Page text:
March 5, 2020

Faith doesn’t mean blind belief without any evidence. Rather, faith means particular past experiences influence future expectations. Faith means trust, and trust implies trustworthiness. The Heavenly Father earns and establishes our faith with His history of gracious overtures. Indeed, He has left evidences everywhere of His affection for humankind. As Romans 1:20 proclaims, “For his invisible attributes, namely, his eternal power and divine nature, have been clearly perceived, ever since the creation of the world, in the things that have been made.” And Psalm 19:1a, 2a, and 4a  affirms, “The heavens declare the glory of God … Day to day pours out speech … Their voice goes out through all the earth.” Our Lord and God has put His fingerprints and footprints in time and space, most especially by the incarnation of His Son, our Savior Jesus Christ.

His shadow and His signature fall also upon history and story.  Any good story only gets its goodness from echoing and reflecting the great story of sin and salvation. Maybe a specific story doesn’t explicitly feature God or the Gospel, but its themes, characters, and plotlines parallel those of fall and forgiveness, iniquity and atonement, redemption and restoration. Using narrative to teach eternal truths didn’t originate with Jesus, but He did give parables a special place in communicating Christian grace and faith. So movies make a great way to be Gospel-motivated voices For Life. Here are a couple recommendations for experiencing life’s sanctity with family or neighbors. What would you add to this list?

  1. It’s a Wonderful Life (1946, PG): George Bailey’s life gets repeatedly interrupted by other people’s needs. He feels like a failure for never achieving his dreams. When he concludes everybody would be better off if he’d never been born, an unexpected intruder dramatically demonstrates how all human lives are inextricably intertwined.

  2. Horton Hears a Who (2008, G): A Seussian elephant upsets the social order when he discovers a world of microscopic people living invisibly within a single flower. Though he risks losing everything by trying to help his skeptical friends hear the miracle, nothing takes away his cheerful enthusiasm that “a person’s a person, no matter how small!”

  3. The Drop Box (2015, PG): South Korean pastor Lee Jong-rak has a heart for children with disabilities. He and his wife build a baby-sized compartment into the wall of their home where unwilling parents can anonymously deposit impaired little ones to be cared for rather than abandoned to the streets. This documentary captures how much—believe it or not!—compassion and happiness enter the pastor’s home and family through that small opening.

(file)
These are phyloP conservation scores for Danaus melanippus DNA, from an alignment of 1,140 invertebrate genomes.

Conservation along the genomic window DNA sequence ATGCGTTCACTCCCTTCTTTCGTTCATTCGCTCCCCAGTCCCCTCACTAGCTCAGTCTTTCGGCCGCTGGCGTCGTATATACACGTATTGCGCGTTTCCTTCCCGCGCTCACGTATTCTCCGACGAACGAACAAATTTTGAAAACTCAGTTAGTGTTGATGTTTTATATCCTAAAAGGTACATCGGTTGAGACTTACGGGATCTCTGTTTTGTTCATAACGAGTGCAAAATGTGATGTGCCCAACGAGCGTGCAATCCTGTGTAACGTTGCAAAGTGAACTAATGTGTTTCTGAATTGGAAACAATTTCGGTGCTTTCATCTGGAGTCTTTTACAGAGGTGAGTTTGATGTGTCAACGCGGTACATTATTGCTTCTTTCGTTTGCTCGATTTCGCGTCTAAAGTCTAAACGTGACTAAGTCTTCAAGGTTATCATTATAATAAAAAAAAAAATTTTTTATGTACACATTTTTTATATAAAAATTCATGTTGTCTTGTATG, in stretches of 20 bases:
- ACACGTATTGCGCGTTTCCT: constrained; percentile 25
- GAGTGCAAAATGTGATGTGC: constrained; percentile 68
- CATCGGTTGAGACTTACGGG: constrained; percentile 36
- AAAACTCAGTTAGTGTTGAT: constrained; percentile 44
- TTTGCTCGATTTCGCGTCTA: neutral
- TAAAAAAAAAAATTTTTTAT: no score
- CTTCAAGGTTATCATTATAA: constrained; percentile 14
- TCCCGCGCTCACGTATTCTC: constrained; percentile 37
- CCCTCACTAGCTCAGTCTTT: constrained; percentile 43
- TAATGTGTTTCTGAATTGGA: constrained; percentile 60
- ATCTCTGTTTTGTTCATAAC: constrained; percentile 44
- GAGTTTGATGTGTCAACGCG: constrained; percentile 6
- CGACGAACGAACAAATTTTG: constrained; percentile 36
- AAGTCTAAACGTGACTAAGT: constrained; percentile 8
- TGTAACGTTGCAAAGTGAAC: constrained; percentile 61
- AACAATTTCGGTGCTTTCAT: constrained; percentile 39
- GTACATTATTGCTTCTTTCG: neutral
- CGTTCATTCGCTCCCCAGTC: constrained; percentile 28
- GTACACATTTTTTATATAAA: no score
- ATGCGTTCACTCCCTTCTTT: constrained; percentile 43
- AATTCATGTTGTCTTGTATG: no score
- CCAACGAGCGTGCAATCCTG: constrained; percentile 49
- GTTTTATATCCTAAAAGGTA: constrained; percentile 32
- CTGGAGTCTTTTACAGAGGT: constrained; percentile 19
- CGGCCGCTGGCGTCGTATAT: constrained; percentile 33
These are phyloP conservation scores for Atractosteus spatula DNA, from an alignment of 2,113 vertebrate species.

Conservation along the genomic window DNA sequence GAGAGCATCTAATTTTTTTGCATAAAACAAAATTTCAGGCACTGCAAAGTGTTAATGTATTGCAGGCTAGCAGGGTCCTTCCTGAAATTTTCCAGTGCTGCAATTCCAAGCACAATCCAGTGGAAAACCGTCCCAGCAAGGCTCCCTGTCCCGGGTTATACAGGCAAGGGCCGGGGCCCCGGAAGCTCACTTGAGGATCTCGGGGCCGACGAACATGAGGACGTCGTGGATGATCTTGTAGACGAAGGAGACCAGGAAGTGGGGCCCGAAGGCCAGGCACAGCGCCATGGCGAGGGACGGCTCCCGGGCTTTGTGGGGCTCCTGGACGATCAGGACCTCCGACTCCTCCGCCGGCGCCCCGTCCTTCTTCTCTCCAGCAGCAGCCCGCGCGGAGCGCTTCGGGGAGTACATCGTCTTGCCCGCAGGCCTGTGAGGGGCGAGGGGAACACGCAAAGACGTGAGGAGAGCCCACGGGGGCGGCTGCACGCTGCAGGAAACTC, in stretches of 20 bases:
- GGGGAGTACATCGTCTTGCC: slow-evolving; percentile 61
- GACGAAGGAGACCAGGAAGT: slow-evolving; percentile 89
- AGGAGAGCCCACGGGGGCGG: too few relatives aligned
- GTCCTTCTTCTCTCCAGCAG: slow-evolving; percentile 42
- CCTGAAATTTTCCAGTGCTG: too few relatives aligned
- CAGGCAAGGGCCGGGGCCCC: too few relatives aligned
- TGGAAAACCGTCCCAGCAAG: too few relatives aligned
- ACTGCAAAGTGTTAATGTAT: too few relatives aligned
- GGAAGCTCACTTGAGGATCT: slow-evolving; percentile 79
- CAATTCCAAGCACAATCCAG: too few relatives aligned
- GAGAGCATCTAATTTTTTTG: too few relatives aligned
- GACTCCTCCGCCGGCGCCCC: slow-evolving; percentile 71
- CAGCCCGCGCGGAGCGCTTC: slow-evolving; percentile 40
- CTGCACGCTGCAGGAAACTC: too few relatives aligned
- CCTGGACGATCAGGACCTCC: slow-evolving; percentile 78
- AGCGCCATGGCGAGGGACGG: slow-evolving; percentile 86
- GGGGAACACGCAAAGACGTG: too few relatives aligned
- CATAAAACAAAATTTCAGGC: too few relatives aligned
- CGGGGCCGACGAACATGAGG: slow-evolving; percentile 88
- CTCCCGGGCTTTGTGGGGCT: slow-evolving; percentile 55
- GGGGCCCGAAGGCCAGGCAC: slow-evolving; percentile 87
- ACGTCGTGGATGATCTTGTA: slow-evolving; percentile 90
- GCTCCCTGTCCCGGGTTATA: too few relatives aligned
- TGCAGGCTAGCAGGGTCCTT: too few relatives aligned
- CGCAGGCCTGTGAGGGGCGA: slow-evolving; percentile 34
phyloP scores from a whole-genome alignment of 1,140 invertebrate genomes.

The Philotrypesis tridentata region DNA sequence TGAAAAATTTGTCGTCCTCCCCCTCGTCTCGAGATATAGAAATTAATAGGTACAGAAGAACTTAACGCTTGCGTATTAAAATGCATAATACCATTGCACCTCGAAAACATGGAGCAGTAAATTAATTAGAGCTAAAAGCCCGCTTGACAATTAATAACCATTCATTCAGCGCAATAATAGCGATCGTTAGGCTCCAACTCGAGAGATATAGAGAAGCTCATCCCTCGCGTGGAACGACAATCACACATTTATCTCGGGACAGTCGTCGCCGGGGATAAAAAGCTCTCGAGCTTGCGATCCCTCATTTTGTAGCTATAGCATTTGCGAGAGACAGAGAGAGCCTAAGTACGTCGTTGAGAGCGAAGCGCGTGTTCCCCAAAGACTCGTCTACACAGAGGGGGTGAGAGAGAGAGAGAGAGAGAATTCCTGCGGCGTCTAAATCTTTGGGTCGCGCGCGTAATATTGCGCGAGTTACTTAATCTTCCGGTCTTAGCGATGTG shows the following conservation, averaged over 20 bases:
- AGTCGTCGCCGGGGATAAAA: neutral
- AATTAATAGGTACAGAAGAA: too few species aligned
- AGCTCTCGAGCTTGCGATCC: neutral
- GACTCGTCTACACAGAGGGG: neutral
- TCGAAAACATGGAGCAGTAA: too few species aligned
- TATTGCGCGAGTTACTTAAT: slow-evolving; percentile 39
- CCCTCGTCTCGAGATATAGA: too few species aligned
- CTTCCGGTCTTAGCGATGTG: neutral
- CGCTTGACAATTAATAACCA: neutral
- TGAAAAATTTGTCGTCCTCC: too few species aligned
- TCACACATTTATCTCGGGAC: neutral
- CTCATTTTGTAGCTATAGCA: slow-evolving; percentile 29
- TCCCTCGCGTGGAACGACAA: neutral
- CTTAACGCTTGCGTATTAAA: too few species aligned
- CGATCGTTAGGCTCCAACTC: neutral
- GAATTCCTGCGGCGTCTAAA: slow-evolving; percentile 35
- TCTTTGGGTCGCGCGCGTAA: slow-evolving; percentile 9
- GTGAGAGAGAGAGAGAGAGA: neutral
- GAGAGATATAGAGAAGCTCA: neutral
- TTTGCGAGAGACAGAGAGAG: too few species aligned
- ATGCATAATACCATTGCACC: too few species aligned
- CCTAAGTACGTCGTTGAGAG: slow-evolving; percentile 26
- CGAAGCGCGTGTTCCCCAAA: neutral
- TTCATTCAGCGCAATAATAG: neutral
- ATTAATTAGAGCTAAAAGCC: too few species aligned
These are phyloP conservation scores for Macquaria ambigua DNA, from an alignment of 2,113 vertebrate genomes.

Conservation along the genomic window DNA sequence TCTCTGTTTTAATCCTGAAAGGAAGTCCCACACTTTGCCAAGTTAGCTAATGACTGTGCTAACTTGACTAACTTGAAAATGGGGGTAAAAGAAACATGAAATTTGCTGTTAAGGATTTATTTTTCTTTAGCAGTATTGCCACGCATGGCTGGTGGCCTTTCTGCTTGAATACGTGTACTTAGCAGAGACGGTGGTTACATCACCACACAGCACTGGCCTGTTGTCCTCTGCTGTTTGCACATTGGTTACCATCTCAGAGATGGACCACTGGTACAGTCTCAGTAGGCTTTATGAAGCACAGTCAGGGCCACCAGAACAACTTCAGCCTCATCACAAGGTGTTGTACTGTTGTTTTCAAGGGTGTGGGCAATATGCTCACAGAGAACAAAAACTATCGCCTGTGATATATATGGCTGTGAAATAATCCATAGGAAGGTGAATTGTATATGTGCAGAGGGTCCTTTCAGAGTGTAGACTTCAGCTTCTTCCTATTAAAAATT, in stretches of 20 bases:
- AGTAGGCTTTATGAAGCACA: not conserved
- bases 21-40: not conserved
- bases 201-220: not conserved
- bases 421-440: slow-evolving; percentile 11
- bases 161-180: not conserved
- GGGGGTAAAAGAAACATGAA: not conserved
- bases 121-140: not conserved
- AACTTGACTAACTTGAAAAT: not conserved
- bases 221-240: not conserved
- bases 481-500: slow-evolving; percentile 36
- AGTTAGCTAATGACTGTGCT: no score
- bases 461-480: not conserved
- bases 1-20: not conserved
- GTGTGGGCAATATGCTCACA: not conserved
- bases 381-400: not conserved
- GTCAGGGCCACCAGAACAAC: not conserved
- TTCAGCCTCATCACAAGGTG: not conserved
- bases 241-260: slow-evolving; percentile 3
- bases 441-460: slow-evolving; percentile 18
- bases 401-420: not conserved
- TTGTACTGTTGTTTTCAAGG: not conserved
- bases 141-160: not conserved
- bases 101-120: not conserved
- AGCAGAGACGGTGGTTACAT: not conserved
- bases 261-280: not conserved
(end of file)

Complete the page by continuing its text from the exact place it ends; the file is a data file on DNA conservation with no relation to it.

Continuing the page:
4. Awakenings (1990, PG-13): Dr. Sayers works with patients in a mental institution who are mostly unresponsive. Though the facility’s staff has become somewhat callous, Dr. Sayers remains caring and persistent. His research leads him to a miraculous medication that restores many of the residents to full consciousness and ability, but it soon manifests sinister side effects. Along the way, everyone involved learns that the worth of humanity can’t be limited to their physical or intellectual abilities.

  5. October Baby (2011, PG-13): A series of medical mishaps sends teenager Hannah delving into her past for answers. The secrets she discovers—including an abortion—leave her feeling utterly unwanted. Little does she know that faith and the love of family will follow her into her grief until reconciliation brings healing.

  6. Bella (2006, PG-13): Waitress Nina gets fired for arriving late to work. Chef Jose becomes concerned and follows her outside. As he walks and listens, she shares her anxiety about being unexpectedly pregnant, unemployed, and alone. She intends to abort, and he accompanies her to the clinic. Can his generosity and tenderness persuade her toward adoption? Will her needs raise him above his tragic past? Is there anything that the delightfulness of family can’t heal?

  7. Arrival (2016, PG-13): Alien spacecraft descend around the world, and the American government enlists Louise, a linguist, and Ian, a physicist, to investigate. Their optimism contrasts with the skepticism of everyone else and enables them to decipher a powerful technology. Louise and Ian learn that even supernatural forces cannot achieve beauty apart from suffering, but that fleeing from grief also means losing goodness.

  8. Juno (2007, PG-13): Casual sex results in flippant sixteen-year-old Juno becoming pregnant. Though abortion seems the obvious answer, she finds her experience of the clinic distasteful and begins pursuing adoption. But even that arrangement begins to unravel, and it will take the love of her family, the support of her child’s father, a sense of humility, and a lot of humor to keep the situation from turning catastrophic for everybody.

  9. The Nativity Story (2006, PG): This faithful dramatization presents the experiences of Mary and Joseph as they face her unplanned pregnancy. Though they encounter many more dangers and inconveniences than most, they receive parenthood as a holy calling. Herod’s attempts to use death as a solution also wreak more havoc, but through it all the miracle of new life is worth it.